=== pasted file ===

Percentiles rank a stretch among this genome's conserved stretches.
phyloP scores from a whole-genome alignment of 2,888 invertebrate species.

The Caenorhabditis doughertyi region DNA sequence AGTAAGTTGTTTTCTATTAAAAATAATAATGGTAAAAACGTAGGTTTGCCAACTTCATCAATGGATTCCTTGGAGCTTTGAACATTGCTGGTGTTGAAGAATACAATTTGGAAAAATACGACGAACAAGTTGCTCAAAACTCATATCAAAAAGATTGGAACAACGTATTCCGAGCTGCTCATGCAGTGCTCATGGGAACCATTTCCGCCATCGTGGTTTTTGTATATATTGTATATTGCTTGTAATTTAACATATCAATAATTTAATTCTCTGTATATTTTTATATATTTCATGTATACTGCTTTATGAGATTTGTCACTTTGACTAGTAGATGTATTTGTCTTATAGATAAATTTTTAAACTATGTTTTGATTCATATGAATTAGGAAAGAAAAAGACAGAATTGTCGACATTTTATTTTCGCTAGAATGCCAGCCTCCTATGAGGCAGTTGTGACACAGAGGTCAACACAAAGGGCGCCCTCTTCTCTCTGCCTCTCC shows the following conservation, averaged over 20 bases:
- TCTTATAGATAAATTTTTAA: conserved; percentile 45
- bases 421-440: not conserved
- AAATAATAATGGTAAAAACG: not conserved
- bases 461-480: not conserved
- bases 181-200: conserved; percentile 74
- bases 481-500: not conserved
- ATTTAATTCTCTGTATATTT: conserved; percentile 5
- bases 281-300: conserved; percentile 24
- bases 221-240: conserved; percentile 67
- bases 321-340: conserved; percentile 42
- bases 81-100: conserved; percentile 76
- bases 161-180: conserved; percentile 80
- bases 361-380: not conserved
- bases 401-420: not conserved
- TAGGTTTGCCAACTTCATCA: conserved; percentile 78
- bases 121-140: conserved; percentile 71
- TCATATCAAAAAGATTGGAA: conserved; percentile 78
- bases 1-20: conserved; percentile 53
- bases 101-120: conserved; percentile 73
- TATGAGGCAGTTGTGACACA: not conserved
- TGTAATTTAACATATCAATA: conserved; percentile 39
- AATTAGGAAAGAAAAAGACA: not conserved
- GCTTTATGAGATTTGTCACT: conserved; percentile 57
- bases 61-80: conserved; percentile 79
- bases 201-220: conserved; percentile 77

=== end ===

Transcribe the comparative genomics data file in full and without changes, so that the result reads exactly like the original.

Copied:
Percentiles rank a stretch among this genome's conserved stretches.
phyloP scores from a whole-genome alignment of 2,888 invertebrate species.

The Caenorhabditis doughertyi region DNA sequence AGTAAGTTGTTTTCTATTAAAAATAATAATGGTAAAAACGTAGGTTTGCCAACTTCATCAATGGATTCCTTGGAGCTTTGAACATTGCTGGTGTTGAAGAATACAATTTGGAAAAATACGACGAACAAGTTGCTCAAAACTCATATCAAAAAGATTGGAACAACGTATTCCGAGCTGCTCATGCAGTGCTCATGGGAACCATTTCCGCCATCGTGGTTTTTGTATATATTGTATATTGCTTGTAATTTAACATATCAATAATTTAATTCTCTGTATATTTTTATATATTTCATGTATACTGCTTTATGAGATTTGTCACTTTGACTAGTAGATGTATTTGTCTTATAGATAAATTTTTAAACTATGTTTTGATTCATATGAATTAGGAAAGAAAAAGACAGAATTGTCGACATTTTATTTTCGCTAGAATGCCAGCCTCCTATGAGGCAGTTGTGACACAGAGGTCAACACAAAGGGCGCCCTCTTCTCTCTGCCTCTCC shows the following conservation, averaged over 20 bases:
- TCTTATAGATAAATTTTTAA: conserved; percentile 45
- bases 421-440: not conserved
- AAATAATAATGGTAAAAACG: not conserved
- bases 461-480: not conserved
- bases 181-200: conserved; percentile 74
- bases 481-500: not conserved
- ATTTAATTCTCTGTATATTT: conserved; percentile 5
- bases 281-300: conserved; percentile 24
- bases 221-240: conserved; percentile 67
- bases 321-340: conserved; percentile 42
- bases 81-100: conserved; percentile 76
- bases 161-180: conserved; percentile 80
- bases 361-380: not conserved
- bases 401-420: not conserved
- TAGGTTTGCCAACTTCATCA: conserved; percentile 78
- bases 121-140: conserved; percentile 71
- TCATATCAAAAAGATTGGAA: conserved; percentile 78
- bases 1-20: conserved; percentile 53
- bases 101-120: conserved; percentile 73
- TATGAGGCAGTTGTGACACA: not conserved
- TGTAATTTAACATATCAATA: conserved; percentile 39
- AATTAGGAAAGAAAAAGACA: not conserved
- GCTTTATGAGATTTGTCACT: conserved; percentile 57
- bases 61-80: conserved; percentile 79
- bases 201-220: conserved; percentile 77